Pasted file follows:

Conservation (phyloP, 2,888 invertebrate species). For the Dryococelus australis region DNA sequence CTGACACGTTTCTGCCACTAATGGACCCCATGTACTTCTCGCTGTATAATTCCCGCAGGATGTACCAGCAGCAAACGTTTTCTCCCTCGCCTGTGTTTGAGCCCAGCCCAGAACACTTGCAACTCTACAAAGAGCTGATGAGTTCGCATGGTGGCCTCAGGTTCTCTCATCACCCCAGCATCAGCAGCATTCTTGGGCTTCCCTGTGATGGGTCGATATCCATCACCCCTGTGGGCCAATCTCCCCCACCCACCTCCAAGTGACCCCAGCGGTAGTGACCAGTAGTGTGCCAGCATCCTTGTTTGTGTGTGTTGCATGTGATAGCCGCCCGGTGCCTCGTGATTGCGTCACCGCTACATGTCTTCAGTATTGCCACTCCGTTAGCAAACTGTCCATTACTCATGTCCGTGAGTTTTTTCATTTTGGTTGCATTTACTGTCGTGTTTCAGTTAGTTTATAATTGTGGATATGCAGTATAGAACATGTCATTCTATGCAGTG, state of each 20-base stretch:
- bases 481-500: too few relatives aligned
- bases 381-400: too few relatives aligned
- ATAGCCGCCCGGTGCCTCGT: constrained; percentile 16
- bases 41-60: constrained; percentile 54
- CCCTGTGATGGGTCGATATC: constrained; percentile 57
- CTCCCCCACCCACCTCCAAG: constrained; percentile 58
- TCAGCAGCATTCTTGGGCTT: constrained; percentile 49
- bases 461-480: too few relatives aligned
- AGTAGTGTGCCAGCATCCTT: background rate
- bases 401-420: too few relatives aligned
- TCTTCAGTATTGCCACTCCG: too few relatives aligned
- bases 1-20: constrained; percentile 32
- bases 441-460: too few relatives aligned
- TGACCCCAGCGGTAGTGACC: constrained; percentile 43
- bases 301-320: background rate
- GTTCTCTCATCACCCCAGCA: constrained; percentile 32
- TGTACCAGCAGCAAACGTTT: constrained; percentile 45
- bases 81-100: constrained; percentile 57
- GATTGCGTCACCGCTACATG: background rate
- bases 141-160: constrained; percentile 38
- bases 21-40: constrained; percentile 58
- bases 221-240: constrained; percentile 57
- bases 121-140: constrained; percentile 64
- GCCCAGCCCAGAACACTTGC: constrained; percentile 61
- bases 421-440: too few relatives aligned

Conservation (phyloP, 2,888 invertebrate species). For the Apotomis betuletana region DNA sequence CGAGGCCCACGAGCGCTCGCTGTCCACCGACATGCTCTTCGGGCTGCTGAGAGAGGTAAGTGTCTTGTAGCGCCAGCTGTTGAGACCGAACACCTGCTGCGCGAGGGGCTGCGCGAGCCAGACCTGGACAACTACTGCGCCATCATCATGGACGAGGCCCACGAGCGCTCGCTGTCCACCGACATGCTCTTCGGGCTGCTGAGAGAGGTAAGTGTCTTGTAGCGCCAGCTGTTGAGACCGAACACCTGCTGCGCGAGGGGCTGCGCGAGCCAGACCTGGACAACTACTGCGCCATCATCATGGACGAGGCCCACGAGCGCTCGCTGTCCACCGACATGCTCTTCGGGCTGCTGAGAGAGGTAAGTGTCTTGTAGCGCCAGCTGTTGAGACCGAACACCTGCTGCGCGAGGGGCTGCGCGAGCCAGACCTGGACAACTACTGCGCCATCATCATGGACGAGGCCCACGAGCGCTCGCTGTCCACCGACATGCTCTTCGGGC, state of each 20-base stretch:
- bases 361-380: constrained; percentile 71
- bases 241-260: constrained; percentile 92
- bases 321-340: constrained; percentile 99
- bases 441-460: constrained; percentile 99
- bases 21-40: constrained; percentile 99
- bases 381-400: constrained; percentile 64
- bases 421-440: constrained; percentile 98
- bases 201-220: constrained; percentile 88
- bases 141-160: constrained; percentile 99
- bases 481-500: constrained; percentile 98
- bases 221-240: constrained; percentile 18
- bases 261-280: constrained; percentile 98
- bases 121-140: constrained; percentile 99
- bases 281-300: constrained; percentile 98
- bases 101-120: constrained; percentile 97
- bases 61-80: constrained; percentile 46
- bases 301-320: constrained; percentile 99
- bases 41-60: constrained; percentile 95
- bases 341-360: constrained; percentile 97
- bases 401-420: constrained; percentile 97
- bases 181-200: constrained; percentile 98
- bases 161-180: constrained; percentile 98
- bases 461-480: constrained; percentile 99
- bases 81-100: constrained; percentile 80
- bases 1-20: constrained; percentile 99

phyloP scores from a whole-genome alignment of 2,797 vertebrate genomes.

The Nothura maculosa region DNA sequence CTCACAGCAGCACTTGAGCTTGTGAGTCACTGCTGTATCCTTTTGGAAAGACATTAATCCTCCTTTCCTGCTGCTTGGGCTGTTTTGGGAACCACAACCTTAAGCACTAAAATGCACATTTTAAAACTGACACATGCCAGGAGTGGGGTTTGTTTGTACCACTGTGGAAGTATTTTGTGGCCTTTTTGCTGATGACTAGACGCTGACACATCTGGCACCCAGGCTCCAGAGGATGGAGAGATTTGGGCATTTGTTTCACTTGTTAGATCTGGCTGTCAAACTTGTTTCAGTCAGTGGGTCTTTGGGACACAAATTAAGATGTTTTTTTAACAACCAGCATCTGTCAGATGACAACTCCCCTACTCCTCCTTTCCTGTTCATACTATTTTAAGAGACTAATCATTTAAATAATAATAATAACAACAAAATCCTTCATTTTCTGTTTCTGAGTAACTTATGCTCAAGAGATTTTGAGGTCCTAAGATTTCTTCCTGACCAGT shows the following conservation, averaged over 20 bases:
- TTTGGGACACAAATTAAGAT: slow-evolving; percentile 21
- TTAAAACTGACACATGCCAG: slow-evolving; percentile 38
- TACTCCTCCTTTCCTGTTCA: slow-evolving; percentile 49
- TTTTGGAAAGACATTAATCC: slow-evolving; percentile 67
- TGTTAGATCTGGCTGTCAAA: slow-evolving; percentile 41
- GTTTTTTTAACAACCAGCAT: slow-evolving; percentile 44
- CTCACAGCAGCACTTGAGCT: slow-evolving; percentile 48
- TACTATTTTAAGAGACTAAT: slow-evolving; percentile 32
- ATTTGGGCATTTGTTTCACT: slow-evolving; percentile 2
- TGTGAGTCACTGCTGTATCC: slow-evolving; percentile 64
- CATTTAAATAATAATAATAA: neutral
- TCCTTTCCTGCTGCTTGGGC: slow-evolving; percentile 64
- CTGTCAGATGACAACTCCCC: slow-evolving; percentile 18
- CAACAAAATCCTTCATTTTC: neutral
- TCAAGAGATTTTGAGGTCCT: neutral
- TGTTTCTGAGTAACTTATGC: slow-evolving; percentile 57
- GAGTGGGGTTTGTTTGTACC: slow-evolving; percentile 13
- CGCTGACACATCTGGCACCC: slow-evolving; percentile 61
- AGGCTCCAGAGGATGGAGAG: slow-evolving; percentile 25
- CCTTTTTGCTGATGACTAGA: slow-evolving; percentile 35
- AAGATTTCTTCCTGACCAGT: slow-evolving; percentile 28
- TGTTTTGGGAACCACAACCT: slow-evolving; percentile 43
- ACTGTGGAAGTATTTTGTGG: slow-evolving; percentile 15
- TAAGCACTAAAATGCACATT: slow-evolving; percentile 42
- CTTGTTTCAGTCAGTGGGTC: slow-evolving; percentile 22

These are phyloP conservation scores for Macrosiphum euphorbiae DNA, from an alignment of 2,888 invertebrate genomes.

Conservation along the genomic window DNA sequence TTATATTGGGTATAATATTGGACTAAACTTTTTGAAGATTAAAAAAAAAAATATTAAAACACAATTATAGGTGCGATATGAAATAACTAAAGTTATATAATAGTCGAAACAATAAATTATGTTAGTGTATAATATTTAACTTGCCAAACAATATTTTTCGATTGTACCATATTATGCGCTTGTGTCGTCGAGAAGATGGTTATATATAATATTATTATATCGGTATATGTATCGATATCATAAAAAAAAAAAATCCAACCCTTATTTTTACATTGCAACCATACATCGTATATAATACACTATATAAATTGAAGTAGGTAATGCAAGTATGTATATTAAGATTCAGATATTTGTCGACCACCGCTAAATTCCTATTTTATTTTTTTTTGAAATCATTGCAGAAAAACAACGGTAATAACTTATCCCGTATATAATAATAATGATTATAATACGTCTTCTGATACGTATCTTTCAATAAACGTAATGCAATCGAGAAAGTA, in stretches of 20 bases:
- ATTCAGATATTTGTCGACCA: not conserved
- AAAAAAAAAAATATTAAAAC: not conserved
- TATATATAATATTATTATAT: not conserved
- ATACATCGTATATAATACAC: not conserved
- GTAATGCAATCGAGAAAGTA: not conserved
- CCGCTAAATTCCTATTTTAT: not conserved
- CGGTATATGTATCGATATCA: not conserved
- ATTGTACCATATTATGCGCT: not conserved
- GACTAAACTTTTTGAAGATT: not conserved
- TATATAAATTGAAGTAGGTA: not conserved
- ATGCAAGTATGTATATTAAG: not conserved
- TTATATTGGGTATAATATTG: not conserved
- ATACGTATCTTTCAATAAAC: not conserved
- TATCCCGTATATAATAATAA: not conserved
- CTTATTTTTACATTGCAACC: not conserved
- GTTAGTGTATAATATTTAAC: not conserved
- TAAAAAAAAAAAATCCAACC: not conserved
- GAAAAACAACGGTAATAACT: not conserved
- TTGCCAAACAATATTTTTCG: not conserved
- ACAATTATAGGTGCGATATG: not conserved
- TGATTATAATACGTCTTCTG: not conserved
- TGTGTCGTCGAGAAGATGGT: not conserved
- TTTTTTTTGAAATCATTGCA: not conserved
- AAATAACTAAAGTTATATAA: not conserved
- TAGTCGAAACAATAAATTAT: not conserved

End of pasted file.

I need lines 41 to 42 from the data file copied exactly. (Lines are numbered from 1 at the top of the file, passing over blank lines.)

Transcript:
- bases 281-300: constrained; percentile 98
- bases 101-120: constrained; percentile 97